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Oxford VR Is Using Virtual Environments to Treat Fear of Heights and Other Mental Health Issues

By Henry Kronk
September 26, 2018

One hears often today about the uses of virtual reality in education. Some researchers and medical professionals at the University of Oxford have been harnessing the power of the technology to go one step further by using it for mental health treatment. Oxford VR, a company created from the effort, has successfully treated height phobia with VR experiences and hopes to move on to other issues and disorders such as social anxiety and psychosis. This week, the company secured an investment round of £3.2m, with backing from GT Healthcare Capital Partners, Force Over Mass, RT Capital, the University of Oxford, and Oxford Sciences Innovation.

VR Treatment Without a Therapist in the Room

VR has been used to treat mental health before, but previous solutions required the aid of a psychologist to guide patients through. The fear of heights treatment program developed the treatment by doing using a virtual coach, removing the need for a therapist to be present. In a study of 100 individuals who had lived with a fear of heights for an average of 30 years, the program was found to reduce symptoms by a factor of 68% on average.

The VR simulations involve your typical, precipitous scenarios. ‘We designed the treatment to be as imaginative, entertaining, and easy to navigate as possible,” said team leader Professor Daniel Freeman, according to Oxford. “So the tasks the participants were asked to complete included crossing a rickety walkway, rescuing a cat from a tree in the building’s atrium, painting a picture and playing a xylophone on the edge of a balcony, and finally riding a virtual whale around the atrium space!”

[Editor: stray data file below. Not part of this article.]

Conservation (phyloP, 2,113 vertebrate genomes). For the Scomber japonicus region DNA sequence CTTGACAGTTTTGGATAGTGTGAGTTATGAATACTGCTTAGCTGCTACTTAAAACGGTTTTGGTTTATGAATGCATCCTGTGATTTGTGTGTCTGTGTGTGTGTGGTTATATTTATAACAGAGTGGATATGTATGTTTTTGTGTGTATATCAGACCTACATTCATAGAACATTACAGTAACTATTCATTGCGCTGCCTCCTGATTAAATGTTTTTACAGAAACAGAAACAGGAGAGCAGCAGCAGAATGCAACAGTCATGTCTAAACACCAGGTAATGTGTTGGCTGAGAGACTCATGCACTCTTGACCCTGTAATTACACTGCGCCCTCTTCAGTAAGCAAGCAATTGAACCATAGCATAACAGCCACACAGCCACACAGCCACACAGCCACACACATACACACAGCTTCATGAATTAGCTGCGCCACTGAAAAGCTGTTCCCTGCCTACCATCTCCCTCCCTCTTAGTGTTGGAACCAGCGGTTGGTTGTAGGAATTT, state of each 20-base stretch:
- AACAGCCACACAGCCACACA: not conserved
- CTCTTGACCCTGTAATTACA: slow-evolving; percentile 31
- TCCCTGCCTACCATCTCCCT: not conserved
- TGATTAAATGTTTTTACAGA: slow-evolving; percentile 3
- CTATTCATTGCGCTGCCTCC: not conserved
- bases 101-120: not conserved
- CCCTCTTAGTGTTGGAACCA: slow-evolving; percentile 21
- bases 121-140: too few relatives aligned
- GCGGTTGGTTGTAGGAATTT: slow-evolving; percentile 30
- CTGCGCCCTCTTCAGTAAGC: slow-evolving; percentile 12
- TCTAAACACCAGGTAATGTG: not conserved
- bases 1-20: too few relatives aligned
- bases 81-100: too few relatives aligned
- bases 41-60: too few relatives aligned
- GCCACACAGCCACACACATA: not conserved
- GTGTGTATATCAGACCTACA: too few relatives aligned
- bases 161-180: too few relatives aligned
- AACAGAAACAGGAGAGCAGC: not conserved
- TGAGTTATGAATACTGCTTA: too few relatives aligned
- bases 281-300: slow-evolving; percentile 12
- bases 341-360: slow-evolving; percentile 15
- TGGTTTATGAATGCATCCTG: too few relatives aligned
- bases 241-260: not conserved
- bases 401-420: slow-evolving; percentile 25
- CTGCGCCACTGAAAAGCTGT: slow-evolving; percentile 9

Many participants noted improved day-to-day navigation following the treatment. “What I’m noticing is that in day-to-day life I’m much less averse to edges, and steps, and heights, and I’m noticing in myself that when I’m doing the VR and out in the real-world I’m able to say hello to the edge instead of bracing against it and backing up. I feel as if I’m making enormous progress,” said one patient.

VR Mental Health Treatment Promises to Be Accessible

It’s estimated that roughly 1 in 5 people live with a fear of heights, but very few seek clinical treatment, which can be costly and time consuming. While it isn’t necessarily debilitating, it can take a huge toll in simply going about one’s day.

As another participant in the study put it, ’It’s absolutely brilliant, honestly, I do think it’s made a huge difference. Everything I thought it was going to be, it wasn’t. I anticipated it was just going to be like a game, it was going to be something that wasn’t going to arouse my senses. I found myself even after the third floor, fourth floor, going up, feeling nervous, anxious about what’s about to happen next. It definitely pushed the limits in terms of what I thought I would be able to achieve, and then got me to go past that.’

The latest funding round will finance further product development.

“Our focus is on developing clinically validated, cost-effective, user-centred treatments for clinical conditions with significant impact on patients, the health system and wider economy. That means targeting complex conditions such as psychosis and social anxiety,” said company CEO Barnaby Perks in a statement. “I am delighted to lead a company that will transform mental health for millions by combining state-of-the-art immersive technology with world-class science from the University of Oxford.”

Featured Image: Matthew Kwong, Unsplash.

One Comment

  1. It’s true that sometimes it takes looking in a few places to find all the relevant OER for a particular course, but when it comes to making courses more affordable for students, and having more freedom to adapt material to suit their needs, a little extra effort is more than warranted.

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